Foolish or Fruitful…
Foolish, or Fruitful?
For those of you that like to follow your favourite stars, you’re probably be aware that Monday night saw all the major names from the big and small screen come out in force.
It was the star-studded 70th Emmy Awards.
All that glitz and glamour. Sparkling screen stars. Fabulous frocks. Money oozing out of the pores of those in attendance.
But what was everyone focused on, including one well known British tabloid?
Yes, that’s right. Jenifer Lewis’ choice of footwear.
The actress, comedian and activist, who had roles in Sister Act and Beaches (to name but a few), was sporting a pair of Nikes.
Because she was supporting Colin Kaepernick.
For those of you that have been wearing blinkers, let’s back track a little.
Back to basics….
Colin Kaepernick is (or at least was) an American Football player for the San Francisco 49ers.
(You know, that game over the pond that they have the cheek to call football, whilst labelling our sacred game as soccer. Basically, American Football is rugby for softies who need a ton of extra padding).
Anyway, way back when, in August 2016. Kaepernick knelt whilst they were playing the American National Anthem at the start of a game.
He refusal to stand was in protest to the treatment of racial minorities in the USA.
Taking a stance against police shootings of African-American men, he claimed ‘I am not going to stand up to show pride in a flag for a country that oppresses black people and people of colour.’
I can see where he was coming from.
It was a very brave move indeed.
And other players, both at the time and in many games since, have knelt to show respect for the men and women that fight for their country.
They do this as opposed to standing to salute the American flag and embracing the country’s injustices.
Unfortunately, even though the kneeling continues, there was clearly a hint of foolishness in the instigator’s decision.
Because, by the following year, no teams would sign Kaepernick and his NFL career came to an end.
Nicked by Nike
But, fast forward to this month and, rather than being picked up as an all-star quarterback, Colin Kaepernick instead caught the eye of sportswear giant, Nike.
(I can see the recognition dawning, as this news hit our side of the puddle too).
He became the face of their 30th Anniversary ‘Just Do It’ advert.
‘Believe in something, even if it means sacrificing everything.’
Wise words from an advertising strapline indeed.
And the Nike brand chose well, considering the sacrifices Kaepernick himself made for his beliefs.
The advert features several superstar athletes and works to inspire people to achieve their dreams, no matter how big or small.
Caution to the wind
Of course, Nike took a risk. They were certainly offering an emotive end-user experience.
And customer feedback flooded in.
The advert was completely slated by some.
Many US conservatives promised to boycott the brand in light of the controversial commercial.
There were even videos posted online of Nike shoes being set on fire.
And debate on the merits of the advert is still rife.
So, what on earth were Nike thinking?! Were they out of their minds?!
No, not at all.
Nikes core customers are younger men in cities and millennials. Plus, two-thirds of the company’s trainer customers are younger than 35.
So, it made sense to focus on admired sports stars.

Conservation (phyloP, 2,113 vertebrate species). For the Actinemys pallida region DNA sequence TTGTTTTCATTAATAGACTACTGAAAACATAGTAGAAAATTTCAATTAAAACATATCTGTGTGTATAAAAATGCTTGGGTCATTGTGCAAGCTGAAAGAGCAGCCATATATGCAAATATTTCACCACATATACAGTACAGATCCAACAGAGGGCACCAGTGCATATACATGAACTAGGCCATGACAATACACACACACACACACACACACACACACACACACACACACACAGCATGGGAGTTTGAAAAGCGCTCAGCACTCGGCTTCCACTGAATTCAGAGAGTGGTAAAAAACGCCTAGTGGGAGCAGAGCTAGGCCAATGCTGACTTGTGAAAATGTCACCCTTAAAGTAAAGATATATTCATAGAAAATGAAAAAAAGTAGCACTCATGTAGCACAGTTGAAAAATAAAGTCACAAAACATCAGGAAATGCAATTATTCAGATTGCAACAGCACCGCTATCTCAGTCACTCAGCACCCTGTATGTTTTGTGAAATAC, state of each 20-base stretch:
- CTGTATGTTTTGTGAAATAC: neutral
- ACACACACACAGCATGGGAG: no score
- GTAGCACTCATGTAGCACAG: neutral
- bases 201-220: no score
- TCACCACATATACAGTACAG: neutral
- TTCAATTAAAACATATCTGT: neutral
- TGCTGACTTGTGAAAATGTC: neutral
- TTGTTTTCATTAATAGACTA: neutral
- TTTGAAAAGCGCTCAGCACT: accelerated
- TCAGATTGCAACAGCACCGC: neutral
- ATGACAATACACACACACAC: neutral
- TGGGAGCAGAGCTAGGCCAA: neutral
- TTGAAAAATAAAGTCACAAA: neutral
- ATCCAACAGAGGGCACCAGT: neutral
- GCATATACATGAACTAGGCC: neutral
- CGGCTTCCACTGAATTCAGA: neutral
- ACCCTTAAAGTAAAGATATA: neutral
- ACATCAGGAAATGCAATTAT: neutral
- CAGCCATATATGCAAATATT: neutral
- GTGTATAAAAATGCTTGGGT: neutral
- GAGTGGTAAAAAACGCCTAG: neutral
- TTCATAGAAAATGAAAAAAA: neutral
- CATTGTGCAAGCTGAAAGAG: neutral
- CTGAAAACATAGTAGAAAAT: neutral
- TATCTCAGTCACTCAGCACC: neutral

And, also, to communicate with their audience in an authentic, culturally relevant, experiential and emotionally engaging way.
The appeal of the athletes and their powerful stories was aimed at helping Nike to reach a younger demographic.
And whatever political slant people may see in the advertisement, Nike is making noise.
Which can only be a good thing.
Indeed, online sales of Nike products surged by 31% when they announced that controversy causing Kaepernick would be starring in the advert.
Following the campaign’s release, the brand gained a huge increase in awareness, as well as increased core customer loyalty.
They pulled in 170,000 new Instagram followers and a post featuring Kaepernick was the second most liked in Nike’s history.
And despite any negative consumer feedback, the extra exposure can only be a positive thing for the brand and sales. It was good exposure for Colin Kaepernick too.
Because let’s face it, I doubt many (any?) Brits had heard of him before the advert.
And even the haters were filling Nike’s coffers by buying the products, even if their sole intention was to burn them!
Now that’s marketing genius.
Just Do It….
Ok, I am not saying that all British businesses out there reading this should rush straight out to find the most controversial famous name you can.
That could well be commercial suicide and, unless you are prepared to deal with extensive customer feedback management endeavours, I wouldn’t recommend it.
But, it definitely gives us food for thought.
If your brand has values that you adhere to and your loyal consumers agree with them, there’s no harm in speaking your mind.
After all, if you are on the same wavelength as your customers, there’s a big chance there are many more people out there who feel the same.
As a general rule, end-users love a bit of controversy, especially when it strikes a cord with them, as does the issue of racial injustice when it comes to the Nike campaign.
People like something to believe in. And they love airing their opinions. So not even the most negative customer feedback is bad news.
As the saying goes… there’s no such thing as bad publicity.
Of course, it’s advisable not to have your loyal consumers up in arms about something you do or say.
So, it’s vitally important to understand your market. We can help with our end-user experience monitoring!
But, once you know you’re on the same page as the majority of your customers and you have something you want to tell them, even it’s it a little risky….
Just do it.